Dunash Ibn Tamim
Dunash Ibn Tamim
DUNASH IBN TAMIM
DUNASH IBN TAMIM (c. 890–after 955/6), North African scholar, known also as Adonim , the Hebrew form of Dunash, and by the Arabic surname Abu Sahl . (The descriptive adjective shaflagi appended to his name by Moses *Ibn Ezra is inexplicable.) Dunash was from Kairouan, and studied with Isaac *Israeli, to whom he undoubtedly owed the greater part of his intellectual development. The philosophical and theological parts of his commentary on the Sefer *Yeẓirah reflect the neoplatonism of Israeli's philosophical thinking. Dunash probably also received from Israeli his medical knowledge, displayed authoritatively especially in the last pages of his commentary. Dunash also demonstrates a thorough knowledge of certain theories of Arabic grammar, chiefly theories of phonetics. In addition to astronomy, of which he had made a special study, this commentary shows that he had read treatises derived from Greek sources on physics and the natural sciences. Dunash is thought to be the author of several works (all probably in Arabic). The following three are no longer extant: (1) a comparative study of Arabic and Hebrew, in which the author tries to prove the antiquity of Hebrew, and which is mentioned or quoted by Judah *Ibn Bal'am, Abu Ibrahim Isak *Ibn Barun, Moses *Ibn Ezra, and Abraham *Ibn Ezra, but in deprecatory terms; (2) a book on Indian calculus, probably bearing the title Ḥisab al-Gubar; and (3) a treatise on astronomy in three parts (structure of the spheres, mathematical astronomy, and astrology, probably critical). The last was written at the request of *Ḥisdai ibn Shaprut; another edition or copy was dedicated by Dunash to the Fatimid caliph al-Mansur Ismail ibn al Qayyim. Extant in manuscript is a treatise on the armillary sphere, an astronomical instrument, dedicated to a high Fatimid dignitary and written in Arabic characters (as opposed to other Arabic writings in Hebrew script; Hagia Sophia Ms. 4861). There are vague allusions to a commentary on the first chapter of Genesis. The Arab physician Ibn al-Baytar (d. 1248) refers to a medical work by Dunash, and there are other references to a "Book on Urine" as well.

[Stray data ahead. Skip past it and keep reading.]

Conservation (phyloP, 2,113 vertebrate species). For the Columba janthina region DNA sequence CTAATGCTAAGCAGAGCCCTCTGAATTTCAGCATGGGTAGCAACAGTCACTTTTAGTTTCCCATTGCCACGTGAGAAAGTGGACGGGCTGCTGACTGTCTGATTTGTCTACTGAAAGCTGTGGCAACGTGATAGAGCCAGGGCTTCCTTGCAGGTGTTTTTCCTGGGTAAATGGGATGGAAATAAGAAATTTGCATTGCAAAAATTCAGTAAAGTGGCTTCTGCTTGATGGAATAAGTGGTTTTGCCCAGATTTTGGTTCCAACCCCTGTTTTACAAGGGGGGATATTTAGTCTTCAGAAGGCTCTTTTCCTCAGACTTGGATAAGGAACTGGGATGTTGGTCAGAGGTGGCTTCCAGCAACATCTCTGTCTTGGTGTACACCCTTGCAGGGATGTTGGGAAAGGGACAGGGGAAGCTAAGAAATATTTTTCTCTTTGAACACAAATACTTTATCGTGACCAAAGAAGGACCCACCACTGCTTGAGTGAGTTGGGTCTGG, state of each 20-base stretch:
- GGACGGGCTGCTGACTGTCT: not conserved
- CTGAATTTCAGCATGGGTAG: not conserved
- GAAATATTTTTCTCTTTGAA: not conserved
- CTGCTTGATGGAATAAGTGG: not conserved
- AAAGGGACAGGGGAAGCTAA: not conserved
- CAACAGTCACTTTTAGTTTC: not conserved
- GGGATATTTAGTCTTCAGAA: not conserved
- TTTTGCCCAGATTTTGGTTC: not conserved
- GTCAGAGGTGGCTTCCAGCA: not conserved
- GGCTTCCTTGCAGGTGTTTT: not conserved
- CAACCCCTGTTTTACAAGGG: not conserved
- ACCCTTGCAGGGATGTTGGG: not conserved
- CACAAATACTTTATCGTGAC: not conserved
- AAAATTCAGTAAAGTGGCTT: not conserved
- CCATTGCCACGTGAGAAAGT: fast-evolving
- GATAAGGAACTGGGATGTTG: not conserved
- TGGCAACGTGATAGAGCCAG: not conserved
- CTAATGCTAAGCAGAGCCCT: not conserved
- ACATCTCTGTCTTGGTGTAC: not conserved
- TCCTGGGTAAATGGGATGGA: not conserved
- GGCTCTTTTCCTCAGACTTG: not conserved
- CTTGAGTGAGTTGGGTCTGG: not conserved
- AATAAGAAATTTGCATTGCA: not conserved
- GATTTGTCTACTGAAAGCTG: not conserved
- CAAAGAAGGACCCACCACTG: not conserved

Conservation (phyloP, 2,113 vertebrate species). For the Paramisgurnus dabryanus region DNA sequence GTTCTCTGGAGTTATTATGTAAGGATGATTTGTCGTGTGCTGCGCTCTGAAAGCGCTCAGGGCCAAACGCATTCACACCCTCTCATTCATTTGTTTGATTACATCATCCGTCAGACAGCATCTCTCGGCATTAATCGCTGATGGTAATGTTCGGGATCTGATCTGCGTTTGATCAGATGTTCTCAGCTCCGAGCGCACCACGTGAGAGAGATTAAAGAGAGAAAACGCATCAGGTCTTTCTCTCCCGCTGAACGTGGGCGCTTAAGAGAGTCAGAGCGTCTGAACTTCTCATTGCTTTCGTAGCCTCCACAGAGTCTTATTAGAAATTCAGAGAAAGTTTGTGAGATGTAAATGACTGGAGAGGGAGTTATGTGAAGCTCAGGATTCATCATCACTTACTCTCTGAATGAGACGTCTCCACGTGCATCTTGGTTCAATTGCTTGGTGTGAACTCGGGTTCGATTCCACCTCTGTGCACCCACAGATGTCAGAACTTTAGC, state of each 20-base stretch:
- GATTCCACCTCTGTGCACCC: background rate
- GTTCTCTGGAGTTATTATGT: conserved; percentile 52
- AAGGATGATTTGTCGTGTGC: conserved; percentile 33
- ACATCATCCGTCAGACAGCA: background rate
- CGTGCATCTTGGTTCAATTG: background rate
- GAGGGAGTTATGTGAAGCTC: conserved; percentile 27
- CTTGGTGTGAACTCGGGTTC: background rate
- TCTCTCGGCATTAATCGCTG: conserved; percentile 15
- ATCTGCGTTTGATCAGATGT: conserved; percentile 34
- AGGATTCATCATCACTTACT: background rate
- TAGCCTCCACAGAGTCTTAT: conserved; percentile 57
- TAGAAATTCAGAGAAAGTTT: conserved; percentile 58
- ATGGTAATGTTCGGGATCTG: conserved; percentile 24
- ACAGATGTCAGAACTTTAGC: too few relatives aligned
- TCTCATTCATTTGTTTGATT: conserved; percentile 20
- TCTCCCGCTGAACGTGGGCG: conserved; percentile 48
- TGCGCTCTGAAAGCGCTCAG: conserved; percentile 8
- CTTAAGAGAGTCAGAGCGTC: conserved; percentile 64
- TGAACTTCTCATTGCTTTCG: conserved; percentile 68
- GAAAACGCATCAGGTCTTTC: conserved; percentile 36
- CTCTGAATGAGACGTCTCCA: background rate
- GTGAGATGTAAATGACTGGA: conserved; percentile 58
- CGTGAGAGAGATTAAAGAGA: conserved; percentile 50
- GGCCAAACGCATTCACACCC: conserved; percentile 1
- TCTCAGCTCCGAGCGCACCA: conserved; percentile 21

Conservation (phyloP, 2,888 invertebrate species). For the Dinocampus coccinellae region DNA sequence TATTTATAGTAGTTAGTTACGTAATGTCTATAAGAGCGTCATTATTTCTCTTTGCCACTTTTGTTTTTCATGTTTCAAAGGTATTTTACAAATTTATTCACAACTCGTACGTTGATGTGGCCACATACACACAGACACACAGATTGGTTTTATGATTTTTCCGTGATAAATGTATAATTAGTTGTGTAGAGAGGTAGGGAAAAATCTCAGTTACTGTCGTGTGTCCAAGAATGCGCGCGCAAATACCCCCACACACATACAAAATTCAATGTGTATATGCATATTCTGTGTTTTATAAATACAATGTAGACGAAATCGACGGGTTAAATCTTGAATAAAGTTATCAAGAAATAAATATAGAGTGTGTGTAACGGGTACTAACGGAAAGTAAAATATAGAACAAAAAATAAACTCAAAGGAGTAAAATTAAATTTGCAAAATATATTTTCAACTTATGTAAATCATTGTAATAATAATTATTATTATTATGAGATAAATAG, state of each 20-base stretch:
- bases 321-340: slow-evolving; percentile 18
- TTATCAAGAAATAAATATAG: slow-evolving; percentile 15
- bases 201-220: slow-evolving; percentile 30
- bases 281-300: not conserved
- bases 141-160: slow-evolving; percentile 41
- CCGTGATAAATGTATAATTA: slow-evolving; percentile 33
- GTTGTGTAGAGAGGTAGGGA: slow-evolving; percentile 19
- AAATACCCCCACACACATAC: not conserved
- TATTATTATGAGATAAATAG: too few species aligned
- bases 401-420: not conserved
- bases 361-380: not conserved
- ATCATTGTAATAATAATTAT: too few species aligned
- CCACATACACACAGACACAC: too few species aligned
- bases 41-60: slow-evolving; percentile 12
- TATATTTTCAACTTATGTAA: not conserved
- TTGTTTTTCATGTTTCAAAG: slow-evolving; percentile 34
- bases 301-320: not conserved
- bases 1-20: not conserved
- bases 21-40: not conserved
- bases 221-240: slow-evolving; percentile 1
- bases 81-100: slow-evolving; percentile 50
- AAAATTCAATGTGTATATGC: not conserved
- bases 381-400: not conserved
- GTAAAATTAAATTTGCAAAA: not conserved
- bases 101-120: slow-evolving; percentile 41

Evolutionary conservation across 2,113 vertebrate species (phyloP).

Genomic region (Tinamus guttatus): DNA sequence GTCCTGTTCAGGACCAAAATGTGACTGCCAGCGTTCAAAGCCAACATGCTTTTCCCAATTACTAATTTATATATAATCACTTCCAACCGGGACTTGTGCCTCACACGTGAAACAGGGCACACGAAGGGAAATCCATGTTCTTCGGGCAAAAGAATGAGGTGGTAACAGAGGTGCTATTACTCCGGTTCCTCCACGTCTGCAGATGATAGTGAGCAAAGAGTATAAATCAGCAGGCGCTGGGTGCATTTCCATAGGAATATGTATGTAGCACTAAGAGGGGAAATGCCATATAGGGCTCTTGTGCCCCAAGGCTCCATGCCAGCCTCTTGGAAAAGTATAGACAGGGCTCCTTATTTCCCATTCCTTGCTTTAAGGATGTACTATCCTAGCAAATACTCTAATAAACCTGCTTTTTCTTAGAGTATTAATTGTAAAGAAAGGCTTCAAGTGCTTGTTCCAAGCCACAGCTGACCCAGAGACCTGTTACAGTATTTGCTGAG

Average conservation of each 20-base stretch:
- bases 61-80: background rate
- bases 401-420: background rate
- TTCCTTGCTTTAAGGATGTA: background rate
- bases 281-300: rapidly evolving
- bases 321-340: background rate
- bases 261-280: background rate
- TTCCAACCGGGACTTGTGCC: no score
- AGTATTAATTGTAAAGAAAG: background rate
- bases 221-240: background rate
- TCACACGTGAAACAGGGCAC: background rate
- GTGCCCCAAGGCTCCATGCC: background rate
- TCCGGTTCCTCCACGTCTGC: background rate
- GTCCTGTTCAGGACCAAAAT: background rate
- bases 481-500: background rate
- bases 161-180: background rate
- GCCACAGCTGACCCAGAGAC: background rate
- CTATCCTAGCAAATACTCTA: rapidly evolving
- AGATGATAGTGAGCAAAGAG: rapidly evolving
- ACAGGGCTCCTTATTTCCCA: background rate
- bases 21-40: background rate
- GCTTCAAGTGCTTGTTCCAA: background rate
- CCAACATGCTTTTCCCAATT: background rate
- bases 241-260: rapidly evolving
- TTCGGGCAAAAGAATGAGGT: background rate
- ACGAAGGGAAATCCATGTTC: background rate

The commentary on the Sefer Yeẓirah, mentioned above, was written in 955/6. Attempts made to attribute this work to Isaac Israeli or Jacob b. Nissim may be disregarded. To date, the Cairo Genizah has yielded only about one-third of the Arabic original of this text; it has been preserved fully in four Hebrew versions: the first by Nahum ha-Ma'aravi (c. 1240); the second by Moses b. Joseph b. Moses (somewhat earlier), based on the complete Arabic editions; the third by an anonymous author, probably of the 14th century, from a shorter Arabic text of perhaps the mid-11th century; and the fourth by another anonymous author of unknown date, from an Arabic abridgment, possibly of 1092.
Dunash's exegetical method in Sefer Yeẓirah is scientific. He succeeded in incorporating in his commentary much of the knowledge of his day without losing sight of the influence of philosophic and scientific truths on religion. He dealt with such truths as an incorporeal God, creator of a perfectly regulated universe, a hierarchy of souls of the spheres, and prophetic inspiration, said to coincide in its highest degree, as in the case of Moses, with Plotinian ecstasy. Dunash did not hesitate to criticize *Saadiah Gaon's commentary on the Sefer Yeẓirah; however, these criticisms have been attenuated or suppressed in some of the Hebrew versions. Dunash's commentary enjoyed some renown in the 12th century when *Judah b. Barzillai, Joseph ibn *Ẓaddik, and perhaps *Judah Halevi made use of it. It is mentioned several times in the 13th century, particularly by Abraham *Abulafia; it was copied with slight alterations c. 1370 by Samuel ibn Motot, and traces of it are found among 15th-century authors, such as Ẓemaḥ Duran, Isaac Halayo (unpublished sermons on the Song of Songs, Paris, Ms. Heb. 228), and *Moses b. Jacob (Oẓar Adonai, Oxford, Bodleian Library, Ms. Opp. 556). However, Dunash's work, like that of Isaac Israeli, his teacher, played only a secondary role in the history of Jewish thought.
Poznański, in: Zikkaron le-Harkavy (1903), 190–2; H. Malter, Saadia Gaon, His Life and Works (1921), index; Vajda, in: rej, 105 (1939), 132–140; 107 (1946–47), 99–156; 110 (1949–50), 67–92; 112 (1953), 5–33; 113 (1954), 37–61; 119 (1961), 159–61; Goldziher, ibid., 52 (1906), 187–90; G. Vajda, in: Annuaire de l'Institut de Philologie et d'Histoire Orientale et Slaves, 13 (1953), 641–52; Stern, in: Homenaje a Millás Vallicrosa, 2 (1956), 373–82 (Eng.); A. Altmann and S.M. Stern (eds.), Isaac Israeli (1958), index; Baron, Social2, index.